- Rose Garden Elementary School
Luncheon pairs hungry jobseekers with employers
Select students in the CTE programs from Byron P. Steele High School and Samuel Clemens High School were given the opportunity to visit with community professionals at a luncheon sponsored by the Cibolo Enrichment Foundation on January 18, 2023 at Magnolia Haus restaurant. The MLK Dream Week Luncheon, sponsored by Mr. Curtis Lindesay and his wife, Willette, brought representatives from banking, insurance, cosmetology, legal services and law enforcement, plumbing, social media and the military. All were made available to answer questions about their chosen profession.
“Take this opportunity right now to share your knowledge and your wisdom to all these young minds,” Lindesay said, exhorting the industry representative in attendance. “Dr. King has always inspired us to dream. But he’s always encouraged us to make our dreams a reality.”
Students obtained business cards and utilized their networking skills, and worked to find the right opportunities to further their education and start their careers. Guests were able to suggest resources to students and give advice on higher education or professional training for current and future high-paying jobs.
Sydney Matak, senior at Clemens HS, who is interested in accounting, made a beeline toward the table where Mark Sunderland and Jan Tyler, CEO and Senior Vice-President of Schertz Bank & Trust, respectively. “My interest started a couple of years ago,” Matak said. “I’ve been looking to grow my experience and learn from professionals to help further my career.” Sunderland definitely saw it as a win-win. “It’s a great opportunity for us to meet with the kids and the kids with us,” he said. “They can be potential employees now or in the future as well.”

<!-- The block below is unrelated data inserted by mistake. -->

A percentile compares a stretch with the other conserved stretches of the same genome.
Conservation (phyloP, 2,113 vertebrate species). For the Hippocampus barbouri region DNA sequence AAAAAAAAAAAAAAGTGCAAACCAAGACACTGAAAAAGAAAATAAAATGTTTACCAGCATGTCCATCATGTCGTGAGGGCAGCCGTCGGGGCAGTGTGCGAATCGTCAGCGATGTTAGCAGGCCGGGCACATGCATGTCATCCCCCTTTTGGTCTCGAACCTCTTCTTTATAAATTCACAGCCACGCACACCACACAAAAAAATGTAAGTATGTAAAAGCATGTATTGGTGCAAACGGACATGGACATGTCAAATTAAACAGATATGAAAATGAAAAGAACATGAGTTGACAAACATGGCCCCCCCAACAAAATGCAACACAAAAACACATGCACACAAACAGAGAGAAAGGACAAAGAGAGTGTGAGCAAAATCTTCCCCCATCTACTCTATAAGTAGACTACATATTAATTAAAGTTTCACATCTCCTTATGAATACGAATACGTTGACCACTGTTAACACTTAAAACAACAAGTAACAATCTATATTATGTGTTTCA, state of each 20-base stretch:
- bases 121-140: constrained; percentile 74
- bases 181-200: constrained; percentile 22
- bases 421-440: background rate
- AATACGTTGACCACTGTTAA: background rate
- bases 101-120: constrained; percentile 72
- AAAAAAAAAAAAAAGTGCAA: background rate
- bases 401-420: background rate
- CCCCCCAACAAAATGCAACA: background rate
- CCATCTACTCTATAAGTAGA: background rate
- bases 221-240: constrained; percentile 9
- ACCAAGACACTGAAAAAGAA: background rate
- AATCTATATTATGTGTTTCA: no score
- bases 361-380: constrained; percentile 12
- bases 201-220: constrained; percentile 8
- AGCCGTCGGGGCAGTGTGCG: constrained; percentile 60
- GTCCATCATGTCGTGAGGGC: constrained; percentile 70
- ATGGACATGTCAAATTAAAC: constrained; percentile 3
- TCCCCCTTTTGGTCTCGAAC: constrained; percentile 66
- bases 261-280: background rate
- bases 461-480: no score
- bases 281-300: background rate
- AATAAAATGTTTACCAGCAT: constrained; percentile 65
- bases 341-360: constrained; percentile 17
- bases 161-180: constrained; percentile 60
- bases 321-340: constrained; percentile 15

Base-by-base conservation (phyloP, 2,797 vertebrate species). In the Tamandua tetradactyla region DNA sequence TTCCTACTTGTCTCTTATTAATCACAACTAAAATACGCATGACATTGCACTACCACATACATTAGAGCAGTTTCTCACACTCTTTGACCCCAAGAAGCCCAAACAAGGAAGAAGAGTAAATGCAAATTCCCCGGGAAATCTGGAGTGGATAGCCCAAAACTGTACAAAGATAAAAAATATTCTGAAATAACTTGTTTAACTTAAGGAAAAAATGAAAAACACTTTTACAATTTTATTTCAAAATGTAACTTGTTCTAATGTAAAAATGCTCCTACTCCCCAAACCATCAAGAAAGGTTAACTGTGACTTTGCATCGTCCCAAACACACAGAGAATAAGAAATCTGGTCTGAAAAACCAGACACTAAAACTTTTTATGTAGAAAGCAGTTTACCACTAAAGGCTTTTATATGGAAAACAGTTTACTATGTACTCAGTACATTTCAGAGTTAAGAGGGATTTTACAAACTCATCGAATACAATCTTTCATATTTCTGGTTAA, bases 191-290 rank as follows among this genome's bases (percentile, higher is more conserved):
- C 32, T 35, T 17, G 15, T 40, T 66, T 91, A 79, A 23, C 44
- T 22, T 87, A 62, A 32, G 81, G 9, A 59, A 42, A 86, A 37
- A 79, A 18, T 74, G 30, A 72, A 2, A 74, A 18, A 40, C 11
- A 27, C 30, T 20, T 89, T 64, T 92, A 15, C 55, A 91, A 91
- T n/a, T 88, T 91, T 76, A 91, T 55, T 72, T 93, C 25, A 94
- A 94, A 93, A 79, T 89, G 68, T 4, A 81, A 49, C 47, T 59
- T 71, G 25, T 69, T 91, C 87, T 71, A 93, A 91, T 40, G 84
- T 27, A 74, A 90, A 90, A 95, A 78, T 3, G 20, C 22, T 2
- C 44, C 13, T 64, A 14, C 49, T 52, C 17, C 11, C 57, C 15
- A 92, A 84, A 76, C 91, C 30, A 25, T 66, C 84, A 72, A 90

Meanwhile, Aaron Jennings, a senior at Steele HS, an aspiring author, made the most of his opportunity even though the writer he came to see was unable to attend. Jennings intended to meet up with a social media expert to learn how to market his stories when they are ready to go to print. “If I want to publish a book, I have to be able to get it out there,” he said.
Richard Nannery, a representative from Local 142 of the Plumbers & Pipefitters union, did his best to urge the students to consider manual trades. Salaries for a first-year plumbing apprentice start out at $17 an hour, and by the time the five year learning program has been completed, an apprentice can make $27 an hour. Wages increase substantially from there once an apprentice becomes a journeyman.
“Our contract right now is $35 an hour,” Nannery said. “And that’s about to boost. That’s greater than the median in San Antonio, which is about $25 an hour.”
Lindesay, whose son is a Steele HS graduate, hopes this inaugural event will spur on a greater partnership with SCUC, where district graduates can hear about the myriad of opportunities available to them, whether they seek a college degree or prefer to jump into the workforce immediately.
“That’s what Dr. King wants us to do,” Lindesay said. “As each individual grows, we all grow and we all work together and become a better society, and a better community and a better nation.”